Wittgenstein’s ‘private language argument’ deals with this problem. A quale is something intrinsically private. You cannot, even in principle, share your private conscious experiences with other people. I know what you are experiencing only through your language (or your other behavior). How can the word ‘red’, or indeed any other word, apply to something that cannot, even in principle, be known?

If ‘red’ applied to a quale it could not, even in principle, be taught. The teacher would never be able to tell whether or not the pupil was learning (because the pupil wouldn’t know for which quale the teacher was using the word, and the teacher couldn’t check the pupil was using it for the right quale).

If ‘red’ applied to a quale we could not, even in principle, communicate by means of it (because communication requires knowledge of same meaning and if ‘red referred to a quale we couldn’t know whether we meant the same by ‘red’).

So by ‘red’ we do not mean the experience we have when we look at pillar boxes, strawberries and tomatoes.

But we also don’t mean the wavelength of light reflected by an object – in the case of ‘red’ 650 nanometres. Can anyone tell me why?

About Marianne

Marianne is Director of Studies in Philosophy at Oxford University's Department for Continuing Education
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37 Responses to The Meaning of ‘Red’ (and Wittgenstein’s Private Language Argument)

  1. The argument seems to be valid so long as you know nothing about biological, genetic, and cognitive science – but the more that you do know, the smaller becomes the area in which distinctive (personal) experiences might hide. There are some colours (esp in the blue/green area) where we know of genetic and biological differences – and it’s in this same area that we find disagreements about the colour of objects.
    Now there are qualia that aren’t (or are only badly) communicated because our language is impoverished without an external reference. Offer an external reference* and the communication can commence and the private language becomes public.

    *eg control over the ‘lie detector’ response given sight of the electronic readings.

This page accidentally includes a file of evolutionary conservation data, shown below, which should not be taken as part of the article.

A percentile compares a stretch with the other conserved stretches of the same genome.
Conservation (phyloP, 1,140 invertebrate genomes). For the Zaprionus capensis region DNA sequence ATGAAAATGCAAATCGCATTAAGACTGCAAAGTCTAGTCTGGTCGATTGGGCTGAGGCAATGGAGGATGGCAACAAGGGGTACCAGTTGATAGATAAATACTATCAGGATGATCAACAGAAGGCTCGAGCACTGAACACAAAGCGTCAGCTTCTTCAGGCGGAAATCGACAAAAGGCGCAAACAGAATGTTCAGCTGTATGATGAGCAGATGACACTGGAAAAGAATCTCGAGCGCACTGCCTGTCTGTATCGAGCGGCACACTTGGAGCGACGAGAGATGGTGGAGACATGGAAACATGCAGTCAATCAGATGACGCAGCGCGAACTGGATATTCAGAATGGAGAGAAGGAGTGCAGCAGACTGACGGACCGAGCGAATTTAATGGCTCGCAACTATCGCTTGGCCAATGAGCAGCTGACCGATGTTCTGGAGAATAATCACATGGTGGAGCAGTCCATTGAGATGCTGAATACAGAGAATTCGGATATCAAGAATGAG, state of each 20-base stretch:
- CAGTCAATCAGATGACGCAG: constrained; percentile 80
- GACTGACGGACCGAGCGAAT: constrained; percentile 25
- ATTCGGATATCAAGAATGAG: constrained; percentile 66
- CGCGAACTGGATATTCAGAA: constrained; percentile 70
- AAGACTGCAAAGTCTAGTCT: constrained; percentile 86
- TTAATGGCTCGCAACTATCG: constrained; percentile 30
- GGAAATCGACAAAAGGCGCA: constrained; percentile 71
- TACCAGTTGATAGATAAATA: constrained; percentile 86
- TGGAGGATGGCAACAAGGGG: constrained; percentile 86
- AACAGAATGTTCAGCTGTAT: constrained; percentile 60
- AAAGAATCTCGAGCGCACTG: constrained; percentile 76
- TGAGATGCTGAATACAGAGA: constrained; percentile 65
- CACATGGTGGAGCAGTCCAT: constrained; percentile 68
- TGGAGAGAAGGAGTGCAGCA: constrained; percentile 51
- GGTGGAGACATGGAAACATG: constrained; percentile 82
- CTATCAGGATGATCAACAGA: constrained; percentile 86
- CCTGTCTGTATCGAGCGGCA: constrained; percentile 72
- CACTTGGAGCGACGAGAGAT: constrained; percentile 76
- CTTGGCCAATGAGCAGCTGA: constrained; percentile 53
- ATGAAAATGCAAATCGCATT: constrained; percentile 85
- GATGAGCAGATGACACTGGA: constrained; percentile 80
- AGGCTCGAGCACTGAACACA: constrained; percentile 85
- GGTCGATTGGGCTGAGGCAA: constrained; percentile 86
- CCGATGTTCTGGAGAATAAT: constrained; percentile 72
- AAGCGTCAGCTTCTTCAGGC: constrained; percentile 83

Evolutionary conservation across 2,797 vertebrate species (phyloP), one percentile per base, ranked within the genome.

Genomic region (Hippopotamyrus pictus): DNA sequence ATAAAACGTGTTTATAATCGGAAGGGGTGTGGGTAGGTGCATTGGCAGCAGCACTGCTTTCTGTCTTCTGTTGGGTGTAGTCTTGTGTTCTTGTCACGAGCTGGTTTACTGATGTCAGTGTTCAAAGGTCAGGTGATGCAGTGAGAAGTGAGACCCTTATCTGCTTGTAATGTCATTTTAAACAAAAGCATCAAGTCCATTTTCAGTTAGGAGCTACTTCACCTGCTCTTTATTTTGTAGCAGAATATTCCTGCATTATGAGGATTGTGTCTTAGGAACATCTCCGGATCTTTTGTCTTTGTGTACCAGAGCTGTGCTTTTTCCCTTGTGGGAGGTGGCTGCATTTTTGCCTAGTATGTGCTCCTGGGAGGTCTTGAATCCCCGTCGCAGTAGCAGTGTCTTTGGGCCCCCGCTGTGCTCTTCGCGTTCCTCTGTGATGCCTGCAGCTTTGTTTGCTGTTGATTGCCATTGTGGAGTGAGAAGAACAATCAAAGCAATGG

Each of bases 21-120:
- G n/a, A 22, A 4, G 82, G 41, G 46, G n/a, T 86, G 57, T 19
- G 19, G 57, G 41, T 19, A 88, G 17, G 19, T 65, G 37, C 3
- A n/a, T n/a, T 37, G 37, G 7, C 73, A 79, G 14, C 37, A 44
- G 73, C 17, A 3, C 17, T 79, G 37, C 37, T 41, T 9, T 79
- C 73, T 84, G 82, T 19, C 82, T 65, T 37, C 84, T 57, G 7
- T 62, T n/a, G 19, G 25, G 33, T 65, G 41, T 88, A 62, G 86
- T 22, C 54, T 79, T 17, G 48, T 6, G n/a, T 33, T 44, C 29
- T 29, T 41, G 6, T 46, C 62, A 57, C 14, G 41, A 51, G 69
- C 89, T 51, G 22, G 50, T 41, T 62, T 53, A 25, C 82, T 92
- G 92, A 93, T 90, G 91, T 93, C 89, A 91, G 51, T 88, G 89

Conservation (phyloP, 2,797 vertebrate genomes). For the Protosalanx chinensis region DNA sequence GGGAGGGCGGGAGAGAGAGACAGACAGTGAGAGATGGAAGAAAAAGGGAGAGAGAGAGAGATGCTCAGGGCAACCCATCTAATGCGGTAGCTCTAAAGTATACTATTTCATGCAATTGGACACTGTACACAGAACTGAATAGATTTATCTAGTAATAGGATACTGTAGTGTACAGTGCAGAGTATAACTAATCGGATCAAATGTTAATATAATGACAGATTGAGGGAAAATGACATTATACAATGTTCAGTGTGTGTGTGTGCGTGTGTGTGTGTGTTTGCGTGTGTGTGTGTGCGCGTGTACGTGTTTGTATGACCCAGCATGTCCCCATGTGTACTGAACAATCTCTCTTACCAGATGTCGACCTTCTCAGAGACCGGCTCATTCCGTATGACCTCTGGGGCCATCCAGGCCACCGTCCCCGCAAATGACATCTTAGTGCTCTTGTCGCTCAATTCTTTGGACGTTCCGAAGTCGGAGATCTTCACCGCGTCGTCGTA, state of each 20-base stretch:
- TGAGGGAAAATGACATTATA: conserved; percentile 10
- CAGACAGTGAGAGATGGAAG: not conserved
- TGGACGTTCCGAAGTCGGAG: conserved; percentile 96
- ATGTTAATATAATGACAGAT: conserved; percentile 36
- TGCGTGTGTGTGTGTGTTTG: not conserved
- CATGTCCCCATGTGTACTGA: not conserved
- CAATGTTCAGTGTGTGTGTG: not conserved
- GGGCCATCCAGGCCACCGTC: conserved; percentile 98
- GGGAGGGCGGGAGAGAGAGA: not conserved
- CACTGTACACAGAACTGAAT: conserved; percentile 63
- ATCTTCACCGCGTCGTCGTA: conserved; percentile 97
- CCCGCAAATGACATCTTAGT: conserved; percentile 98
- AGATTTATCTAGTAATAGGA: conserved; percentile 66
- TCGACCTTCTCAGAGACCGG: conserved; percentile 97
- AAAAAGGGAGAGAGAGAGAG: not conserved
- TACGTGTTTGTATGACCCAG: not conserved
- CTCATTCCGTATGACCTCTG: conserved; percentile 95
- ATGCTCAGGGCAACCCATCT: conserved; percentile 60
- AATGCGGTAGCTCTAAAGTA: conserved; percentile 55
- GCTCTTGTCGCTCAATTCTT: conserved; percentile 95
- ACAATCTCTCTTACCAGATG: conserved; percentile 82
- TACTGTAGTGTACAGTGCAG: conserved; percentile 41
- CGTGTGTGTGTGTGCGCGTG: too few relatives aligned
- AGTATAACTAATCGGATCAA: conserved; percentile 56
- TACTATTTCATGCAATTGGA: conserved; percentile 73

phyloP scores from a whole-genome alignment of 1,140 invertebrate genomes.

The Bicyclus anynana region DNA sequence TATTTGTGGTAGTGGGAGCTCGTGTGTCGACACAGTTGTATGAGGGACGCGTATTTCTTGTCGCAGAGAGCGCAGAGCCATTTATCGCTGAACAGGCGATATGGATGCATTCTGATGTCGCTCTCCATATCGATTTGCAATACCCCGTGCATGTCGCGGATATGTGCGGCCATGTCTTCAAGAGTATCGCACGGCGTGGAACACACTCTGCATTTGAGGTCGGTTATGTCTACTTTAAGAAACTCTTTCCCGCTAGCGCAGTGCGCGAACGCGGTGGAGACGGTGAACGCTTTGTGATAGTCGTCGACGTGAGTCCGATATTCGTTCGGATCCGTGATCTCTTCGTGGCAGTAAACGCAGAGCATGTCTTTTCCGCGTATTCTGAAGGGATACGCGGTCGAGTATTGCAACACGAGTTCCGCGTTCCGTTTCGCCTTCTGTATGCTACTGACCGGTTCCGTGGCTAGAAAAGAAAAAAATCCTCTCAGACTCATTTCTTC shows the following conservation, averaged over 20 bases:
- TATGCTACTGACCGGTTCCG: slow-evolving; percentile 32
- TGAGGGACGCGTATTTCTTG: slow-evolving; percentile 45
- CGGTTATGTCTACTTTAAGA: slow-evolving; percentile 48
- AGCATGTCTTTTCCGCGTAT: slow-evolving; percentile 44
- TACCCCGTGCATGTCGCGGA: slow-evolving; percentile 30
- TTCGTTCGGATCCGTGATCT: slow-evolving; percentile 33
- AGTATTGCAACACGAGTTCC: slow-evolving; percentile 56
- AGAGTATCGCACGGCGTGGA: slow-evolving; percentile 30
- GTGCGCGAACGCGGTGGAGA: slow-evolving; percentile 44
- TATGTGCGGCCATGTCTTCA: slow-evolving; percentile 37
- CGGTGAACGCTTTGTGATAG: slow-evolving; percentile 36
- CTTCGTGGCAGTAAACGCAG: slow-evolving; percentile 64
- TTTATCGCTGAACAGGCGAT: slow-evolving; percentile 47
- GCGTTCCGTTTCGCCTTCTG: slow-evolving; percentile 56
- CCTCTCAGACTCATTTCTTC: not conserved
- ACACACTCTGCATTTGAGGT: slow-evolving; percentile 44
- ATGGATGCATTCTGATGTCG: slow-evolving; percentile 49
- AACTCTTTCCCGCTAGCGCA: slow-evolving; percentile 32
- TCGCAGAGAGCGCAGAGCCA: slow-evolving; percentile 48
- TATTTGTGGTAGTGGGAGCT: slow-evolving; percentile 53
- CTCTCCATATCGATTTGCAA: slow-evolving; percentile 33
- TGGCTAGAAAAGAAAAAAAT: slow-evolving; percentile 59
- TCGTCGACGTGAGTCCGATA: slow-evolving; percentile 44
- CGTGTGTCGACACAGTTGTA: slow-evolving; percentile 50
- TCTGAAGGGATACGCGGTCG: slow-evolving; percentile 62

• Marianne says:

      The private language does indeed become public once there is an external reference. Without an external reference it is essentially private and cannot, therefore, be a language.

      The argument does not turn at all on empirical findings. Or are you suggesting that science will discover that we do not have qualia? there are some philosophers (Michael The for example)who think precisely this. I’m not unsympathetic to this view, but also sympathise with Russell who said no-one could convince him that qualia don’t exist.

  2. Mark Matchen says:

    I don’t follow. First, if something is logically possible but empirically impossible, what is gained by pursuing it, other than philosophical gamesmanship?

    More critically, when you say the colour ‘red’ CANNOT apply to the quale, it doesn’t seem to me you’ve proven that. If we all are receiving the 650 nm wavelength, and we all (barring colour blindness, etc.) are processing it in the same way (such that most everyone feels the same effect of colour pairings) then it’s entirely possible that the quale of red is the same for all. And the way we can know what the other means by that quale is that the other says, “I see red”. (I don’t think I’m being circular.) More subjectively, if redness tends to inspire alarm or excitement (though not universally) then we can understand the other’s quale when he says so.

    I grant that some qualia may not be communicable, but I don’t think we can say none are, especially when they are so tightly coupled with physiological responses.